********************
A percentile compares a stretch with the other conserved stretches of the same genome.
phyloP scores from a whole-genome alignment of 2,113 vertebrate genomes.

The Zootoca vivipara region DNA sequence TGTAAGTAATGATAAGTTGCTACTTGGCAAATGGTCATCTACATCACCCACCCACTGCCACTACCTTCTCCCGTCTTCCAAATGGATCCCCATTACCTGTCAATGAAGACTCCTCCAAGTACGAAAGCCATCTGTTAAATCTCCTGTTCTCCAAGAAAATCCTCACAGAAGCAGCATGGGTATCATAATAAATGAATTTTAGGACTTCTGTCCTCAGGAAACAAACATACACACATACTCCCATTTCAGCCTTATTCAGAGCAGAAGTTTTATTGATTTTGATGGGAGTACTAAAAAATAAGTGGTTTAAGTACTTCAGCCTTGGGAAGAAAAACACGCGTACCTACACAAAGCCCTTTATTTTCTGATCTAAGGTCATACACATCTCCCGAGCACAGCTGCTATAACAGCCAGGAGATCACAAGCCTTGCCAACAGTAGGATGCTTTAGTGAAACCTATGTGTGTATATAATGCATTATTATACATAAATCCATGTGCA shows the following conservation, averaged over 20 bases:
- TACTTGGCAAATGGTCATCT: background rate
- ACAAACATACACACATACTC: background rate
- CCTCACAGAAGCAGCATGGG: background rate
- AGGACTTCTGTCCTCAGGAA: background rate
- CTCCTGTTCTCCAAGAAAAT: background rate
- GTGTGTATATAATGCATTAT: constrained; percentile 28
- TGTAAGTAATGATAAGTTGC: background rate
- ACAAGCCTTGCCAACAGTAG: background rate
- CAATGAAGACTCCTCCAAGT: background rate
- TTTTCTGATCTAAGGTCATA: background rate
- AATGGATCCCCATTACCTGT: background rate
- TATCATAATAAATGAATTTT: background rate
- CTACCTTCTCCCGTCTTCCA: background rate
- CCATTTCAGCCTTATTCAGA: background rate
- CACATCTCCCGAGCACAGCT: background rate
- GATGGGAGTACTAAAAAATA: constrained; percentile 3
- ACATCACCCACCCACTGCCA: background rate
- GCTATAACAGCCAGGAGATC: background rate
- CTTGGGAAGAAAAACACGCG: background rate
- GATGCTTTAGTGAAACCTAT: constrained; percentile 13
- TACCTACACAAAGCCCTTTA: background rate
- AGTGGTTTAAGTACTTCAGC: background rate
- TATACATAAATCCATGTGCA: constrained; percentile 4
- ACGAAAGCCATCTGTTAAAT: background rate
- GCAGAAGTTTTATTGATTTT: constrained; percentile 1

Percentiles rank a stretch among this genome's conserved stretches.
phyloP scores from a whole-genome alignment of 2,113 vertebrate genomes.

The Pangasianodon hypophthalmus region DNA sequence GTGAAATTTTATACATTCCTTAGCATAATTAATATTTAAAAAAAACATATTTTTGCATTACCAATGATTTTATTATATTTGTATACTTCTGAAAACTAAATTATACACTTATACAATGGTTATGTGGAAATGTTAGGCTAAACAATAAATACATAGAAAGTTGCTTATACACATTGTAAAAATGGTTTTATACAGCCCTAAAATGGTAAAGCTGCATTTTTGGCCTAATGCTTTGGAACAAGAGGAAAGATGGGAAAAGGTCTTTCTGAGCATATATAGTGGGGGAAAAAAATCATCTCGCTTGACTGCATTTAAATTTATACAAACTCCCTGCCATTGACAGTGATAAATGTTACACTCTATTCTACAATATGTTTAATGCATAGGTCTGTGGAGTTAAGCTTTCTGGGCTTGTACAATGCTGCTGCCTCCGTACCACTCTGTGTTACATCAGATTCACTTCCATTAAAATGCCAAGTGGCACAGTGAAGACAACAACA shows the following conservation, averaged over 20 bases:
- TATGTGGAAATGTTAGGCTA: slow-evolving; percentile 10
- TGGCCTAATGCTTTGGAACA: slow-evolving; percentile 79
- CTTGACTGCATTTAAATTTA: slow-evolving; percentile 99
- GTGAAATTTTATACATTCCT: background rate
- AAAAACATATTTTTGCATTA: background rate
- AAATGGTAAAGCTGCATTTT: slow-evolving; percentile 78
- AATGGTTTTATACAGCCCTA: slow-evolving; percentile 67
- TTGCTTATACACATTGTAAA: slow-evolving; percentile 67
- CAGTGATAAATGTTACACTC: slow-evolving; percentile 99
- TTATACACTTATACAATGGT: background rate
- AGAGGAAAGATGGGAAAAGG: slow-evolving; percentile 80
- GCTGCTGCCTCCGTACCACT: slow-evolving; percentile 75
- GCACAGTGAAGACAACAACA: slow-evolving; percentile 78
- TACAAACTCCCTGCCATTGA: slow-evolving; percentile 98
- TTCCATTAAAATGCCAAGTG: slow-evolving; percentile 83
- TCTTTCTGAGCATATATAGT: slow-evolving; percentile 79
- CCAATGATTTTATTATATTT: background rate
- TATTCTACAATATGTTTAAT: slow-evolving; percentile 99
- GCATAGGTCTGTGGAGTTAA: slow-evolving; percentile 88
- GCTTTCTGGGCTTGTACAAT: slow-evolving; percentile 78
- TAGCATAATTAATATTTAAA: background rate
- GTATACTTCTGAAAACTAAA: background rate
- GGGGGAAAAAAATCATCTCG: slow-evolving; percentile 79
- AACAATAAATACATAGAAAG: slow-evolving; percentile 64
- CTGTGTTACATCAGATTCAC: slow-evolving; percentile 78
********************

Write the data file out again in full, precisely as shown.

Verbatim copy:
A percentile compares a stretch with the other conserved stretches of the same genome.
phyloP scores from a whole-genome alignment of 2,113 vertebrate genomes.

The Zootoca vivipara region DNA sequence TGTAAGTAATGATAAGTTGCTACTTGGCAAATGGTCATCTACATCACCCACCCACTGCCACTACCTTCTCCCGTCTTCCAAATGGATCCCCATTACCTGTCAATGAAGACTCCTCCAAGTACGAAAGCCATCTGTTAAATCTCCTGTTCTCCAAGAAAATCCTCACAGAAGCAGCATGGGTATCATAATAAATGAATTTTAGGACTTCTGTCCTCAGGAAACAAACATACACACATACTCCCATTTCAGCCTTATTCAGAGCAGAAGTTTTATTGATTTTGATGGGAGTACTAAAAAATAAGTGGTTTAAGTACTTCAGCCTTGGGAAGAAAAACACGCGTACCTACACAAAGCCCTTTATTTTCTGATCTAAGGTCATACACATCTCCCGAGCACAGCTGCTATAACAGCCAGGAGATCACAAGCCTTGCCAACAGTAGGATGCTTTAGTGAAACCTATGTGTGTATATAATGCATTATTATACATAAATCCATGTGCA shows the following conservation, averaged over 20 bases:
- TACTTGGCAAATGGTCATCT: background rate
- ACAAACATACACACATACTC: background rate
- CCTCACAGAAGCAGCATGGG: background rate
- AGGACTTCTGTCCTCAGGAA: background rate
- CTCCTGTTCTCCAAGAAAAT: background rate
- GTGTGTATATAATGCATTAT: constrained; percentile 28
- TGTAAGTAATGATAAGTTGC: background rate
- ACAAGCCTTGCCAACAGTAG: background rate
- CAATGAAGACTCCTCCAAGT: background rate
- TTTTCTGATCTAAGGTCATA: background rate
- AATGGATCCCCATTACCTGT: background rate
- TATCATAATAAATGAATTTT: background rate
- CTACCTTCTCCCGTCTTCCA: background rate
- CCATTTCAGCCTTATTCAGA: background rate
- CACATCTCCCGAGCACAGCT: background rate
- GATGGGAGTACTAAAAAATA: constrained; percentile 3
- ACATCACCCACCCACTGCCA: background rate
- GCTATAACAGCCAGGAGATC: background rate
- CTTGGGAAGAAAAACACGCG: background rate
- GATGCTTTAGTGAAACCTAT: constrained; percentile 13
- TACCTACACAAAGCCCTTTA: background rate
- AGTGGTTTAAGTACTTCAGC: background rate
- TATACATAAATCCATGTGCA: constrained; percentile 4
- ACGAAAGCCATCTGTTAAAT: background rate
- GCAGAAGTTTTATTGATTTT: constrained; percentile 1

Percentiles rank a stretch among this genome's conserved stretches.
phyloP scores from a whole-genome alignment of 2,113 vertebrate genomes.

The Pangasianodon hypophthalmus region DNA sequence GTGAAATTTTATACATTCCTTAGCATAATTAATATTTAAAAAAAACATATTTTTGCATTACCAATGATTTTATTATATTTGTATACTTCTGAAAACTAAATTATACACTTATACAATGGTTATGTGGAAATGTTAGGCTAAACAATAAATACATAGAAAGTTGCTTATACACATTGTAAAAATGGTTTTATACAGCCCTAAAATGGTAAAGCTGCATTTTTGGCCTAATGCTTTGGAACAAGAGGAAAGATGGGAAAAGGTCTTTCTGAGCATATATAGTGGGGGAAAAAAATCATCTCGCTTGACTGCATTTAAATTTATACAAACTCCCTGCCATTGACAGTGATAAATGTTACACTCTATTCTACAATATGTTTAATGCATAGGTCTGTGGAGTTAAGCTTTCTGGGCTTGTACAATGCTGCTGCCTCCGTACCACTCTGTGTTACATCAGATTCACTTCCATTAAAATGCCAAGTGGCACAGTGAAGACAACAACA shows the following conservation, averaged over 20 bases:
- TATGTGGAAATGTTAGGCTA: slow-evolving; percentile 10
- TGGCCTAATGCTTTGGAACA: slow-evolving; percentile 79
- CTTGACTGCATTTAAATTTA: slow-evolving; percentile 99
- GTGAAATTTTATACATTCCT: background rate
- AAAAACATATTTTTGCATTA: background rate
- AAATGGTAAAGCTGCATTTT: slow-evolving; percentile 78
- AATGGTTTTATACAGCCCTA: slow-evolving; percentile 67
- TTGCTTATACACATTGTAAA: slow-evolving; percentile 67
- CAGTGATAAATGTTACACTC: slow-evolving; percentile 99
- TTATACACTTATACAATGGT: background rate
- AGAGGAAAGATGGGAAAAGG: slow-evolving; percentile 80
- GCTGCTGCCTCCGTACCACT: slow-evolving; percentile 75
- GCACAGTGAAGACAACAACA: slow-evolving; percentile 78
- TACAAACTCCCTGCCATTGA: slow-evolving; percentile 98
- TTCCATTAAAATGCCAAGTG: slow-evolving; percentile 83
- TCTTTCTGAGCATATATAGT: slow-evolving; percentile 79
- CCAATGATTTTATTATATTT: background rate
- TATTCTACAATATGTTTAAT: slow-evolving; percentile 99
- GCATAGGTCTGTGGAGTTAA: slow-evolving; percentile 88
- GCTTTCTGGGCTTGTACAAT: slow-evolving; percentile 78
- TAGCATAATTAATATTTAAA: background rate
- GTATACTTCTGAAAACTAAA: background rate
- GGGGGAAAAAAATCATCTCG: slow-evolving; percentile 79
- AACAATAAATACATAGAAAG: slow-evolving; percentile 64
- CTGTGTTACATCAGATTCAC: slow-evolving; percentile 78